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Will-based Planning

Create a will to provide instructions on how to care for your family, children and assets when you no longer can.

Effective Will Planning for Your Family’s Future

Your family is important to you. Will planning is essential to ensure your wishes are clearly understood and respected upon your passing. An efficient will planning process involves specifying guardians for your children or dependents, outlining the division of your assets, naming beneficiaries, and detailing your preferences for life celebrations, funerals, and burial instructions. By proactively engaging in smart will planning, you secure peace of mind.

Creating your Will in Idaho

Idaho Estate Planning’s legal team has helped thousands of Idaho families care for their families when they no longer can through will-based and trust-based planning.  Our experience guides each family carefully through the process to create instructions based on their wishes and the needs of their family.

Our services include:

  • Drafting of a Will
  • Creation of ancillary documents
  • Financial Power of Attorney
  • Healthcare Power of Attorney
  • HIPAA Authorization
  • Advanced Healthcare Directives
  • Guardians for minor children

Your trust is as individual as your life’s journey. With Idaho Estate Planning by your side, you’re not just setting up a system; you’re laying down a path that ensures your intentions are fulfilled, your loved ones are cared for, and your legacy continues to thrive.

Schedule a Consult Today

Idaho Estate Planning’s Will Process


Discovery/Right Fit™ Meeting

Your journey begins with a complementary meeting where you’ll learn about our process and how we can help you. We want to ensure that we’re the right fit.


Make the investment to secure the future of your family.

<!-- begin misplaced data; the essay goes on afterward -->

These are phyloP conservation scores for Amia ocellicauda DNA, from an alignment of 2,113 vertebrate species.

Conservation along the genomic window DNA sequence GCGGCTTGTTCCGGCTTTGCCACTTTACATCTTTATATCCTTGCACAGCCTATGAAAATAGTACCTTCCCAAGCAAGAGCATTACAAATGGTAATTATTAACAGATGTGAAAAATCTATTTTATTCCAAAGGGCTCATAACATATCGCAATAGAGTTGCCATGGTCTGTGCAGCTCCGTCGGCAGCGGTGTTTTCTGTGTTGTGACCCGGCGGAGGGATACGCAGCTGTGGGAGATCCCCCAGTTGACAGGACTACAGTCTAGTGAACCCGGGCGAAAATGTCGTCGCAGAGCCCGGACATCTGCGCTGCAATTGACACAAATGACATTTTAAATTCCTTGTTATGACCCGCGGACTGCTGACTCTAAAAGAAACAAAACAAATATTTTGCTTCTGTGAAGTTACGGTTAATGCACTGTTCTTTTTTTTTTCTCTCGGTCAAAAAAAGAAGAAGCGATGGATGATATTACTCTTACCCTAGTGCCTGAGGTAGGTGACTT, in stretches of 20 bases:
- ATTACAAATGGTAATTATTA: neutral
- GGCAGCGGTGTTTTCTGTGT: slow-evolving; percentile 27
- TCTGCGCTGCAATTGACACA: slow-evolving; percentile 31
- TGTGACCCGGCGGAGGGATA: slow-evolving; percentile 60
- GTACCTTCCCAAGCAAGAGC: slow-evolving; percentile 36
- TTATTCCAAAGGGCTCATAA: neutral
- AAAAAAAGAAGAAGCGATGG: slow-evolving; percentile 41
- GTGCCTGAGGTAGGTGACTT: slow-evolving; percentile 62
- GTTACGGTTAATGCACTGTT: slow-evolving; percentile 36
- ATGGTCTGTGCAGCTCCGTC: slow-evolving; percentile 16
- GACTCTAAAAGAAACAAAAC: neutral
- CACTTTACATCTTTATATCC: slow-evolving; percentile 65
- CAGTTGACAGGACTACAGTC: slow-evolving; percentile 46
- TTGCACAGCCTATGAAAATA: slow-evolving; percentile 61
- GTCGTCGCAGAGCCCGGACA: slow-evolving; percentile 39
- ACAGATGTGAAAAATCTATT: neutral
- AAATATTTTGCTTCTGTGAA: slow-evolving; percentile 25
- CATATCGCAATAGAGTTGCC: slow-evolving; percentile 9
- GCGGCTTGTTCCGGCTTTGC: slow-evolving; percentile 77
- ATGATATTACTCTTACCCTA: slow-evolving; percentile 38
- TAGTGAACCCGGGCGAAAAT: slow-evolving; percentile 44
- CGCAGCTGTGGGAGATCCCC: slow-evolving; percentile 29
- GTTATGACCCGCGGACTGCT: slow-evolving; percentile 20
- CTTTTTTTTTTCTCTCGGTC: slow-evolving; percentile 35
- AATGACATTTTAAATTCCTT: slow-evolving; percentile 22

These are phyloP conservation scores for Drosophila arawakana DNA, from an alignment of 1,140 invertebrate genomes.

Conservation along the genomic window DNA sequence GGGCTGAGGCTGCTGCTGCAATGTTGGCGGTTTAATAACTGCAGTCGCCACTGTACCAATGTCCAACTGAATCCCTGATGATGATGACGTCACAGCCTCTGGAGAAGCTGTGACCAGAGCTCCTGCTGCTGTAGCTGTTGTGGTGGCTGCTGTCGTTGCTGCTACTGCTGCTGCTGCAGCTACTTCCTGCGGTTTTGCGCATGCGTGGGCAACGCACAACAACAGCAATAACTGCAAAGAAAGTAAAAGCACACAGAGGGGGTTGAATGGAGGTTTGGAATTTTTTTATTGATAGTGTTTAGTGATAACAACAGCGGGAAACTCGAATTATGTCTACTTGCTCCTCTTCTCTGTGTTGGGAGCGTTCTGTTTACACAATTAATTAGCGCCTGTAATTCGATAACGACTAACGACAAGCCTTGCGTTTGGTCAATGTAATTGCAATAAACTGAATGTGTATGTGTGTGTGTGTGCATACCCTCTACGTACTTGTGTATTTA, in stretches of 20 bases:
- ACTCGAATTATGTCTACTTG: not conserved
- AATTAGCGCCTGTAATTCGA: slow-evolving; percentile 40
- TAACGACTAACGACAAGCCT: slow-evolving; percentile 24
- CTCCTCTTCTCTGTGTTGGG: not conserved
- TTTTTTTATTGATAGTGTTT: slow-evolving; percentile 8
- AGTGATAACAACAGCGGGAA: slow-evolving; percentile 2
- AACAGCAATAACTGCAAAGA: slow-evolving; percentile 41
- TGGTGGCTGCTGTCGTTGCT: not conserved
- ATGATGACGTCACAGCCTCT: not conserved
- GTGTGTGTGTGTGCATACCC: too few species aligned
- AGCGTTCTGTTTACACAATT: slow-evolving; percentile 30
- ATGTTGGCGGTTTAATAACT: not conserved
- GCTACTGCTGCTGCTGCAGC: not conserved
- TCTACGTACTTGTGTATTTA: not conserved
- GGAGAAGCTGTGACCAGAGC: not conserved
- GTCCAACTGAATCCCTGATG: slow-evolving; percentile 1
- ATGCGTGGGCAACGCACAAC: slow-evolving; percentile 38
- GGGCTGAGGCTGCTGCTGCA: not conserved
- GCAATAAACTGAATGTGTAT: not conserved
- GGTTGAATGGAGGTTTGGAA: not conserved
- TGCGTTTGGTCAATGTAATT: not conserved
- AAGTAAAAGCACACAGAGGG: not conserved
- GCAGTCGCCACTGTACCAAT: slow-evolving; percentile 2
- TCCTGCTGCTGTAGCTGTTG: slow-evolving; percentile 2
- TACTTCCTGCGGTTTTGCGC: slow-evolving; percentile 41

Design: Will-Based Plan

Based on your request and the needs of your family, our team will help you design the Will-based plan that honors your wishes.

Notary Appointment

Our notary will ensure all signatures and paperwork are handled professionally and efficiently.

Frequently Asked Questions

What is a will?

A Last Will and Testament is a legally binding document.  The Will enables you to express your wishes regarding the distribution of your assets upon your death. A Will also provides the opportunity to designate guardians also known as “back-up parents” for any minor children in your care.

Who needs a will?

It is recommended that nearly everyone 18 years of age or older have a will detailing how their financial affairs should be handled.  Otherwise, the court decides.

If you have minor children, having a will is crucial. In Idaho, it is the sole means to designate a guardian for a minor child, ensuring their well-being. A well-designed will can include specialized testamentary trust provisions that can help manage your assets until your children come of age.

Does a will go to probate court?

Trusts are a valuable tool for a wide range of individuals and couples. They can be particularly beneficial if you own a house or property, possess substantial assets, have children (whether they’re adults or minors), are part of a blended family, seek tax advantages, value asset and beneficiary protection, prioritize privacy, wish to avoid the probate process, and have specific desires regarding the allocation of your assets.

What if I die without a will?

If you die without a will, the responsibility for determining asset distribution, and/or appointing guardians for your minor children falls to the Probate Court Judge.  It’s important to note that the judge’s decisions may not align with your wishes.  The Judge will follow intestate laws for your state.

Do I need an estate planning attorney to complete a will?

Employing an Estate Planning Attorney is the best way to ensure the validity of your will, make sure your wishes are honored, and reduce the potential for legal issues and emotional stress and potential family feuds for your loved ones.

How often should I update my will?

Your will reflects what is happening in your life right now. Your life and your estate are constantly changing, and your will should reflect those changes. Therefore, we recommend a review every year, or at a minimum, every three years.

What is intestate law?

If you die without even a Will (intestate), the legislature of your state has already determined who will inherit your assets and when they will inherit them.  It’s the state plan. You may not agree with their plan, but roughly 70 percent of Americans currently use it.

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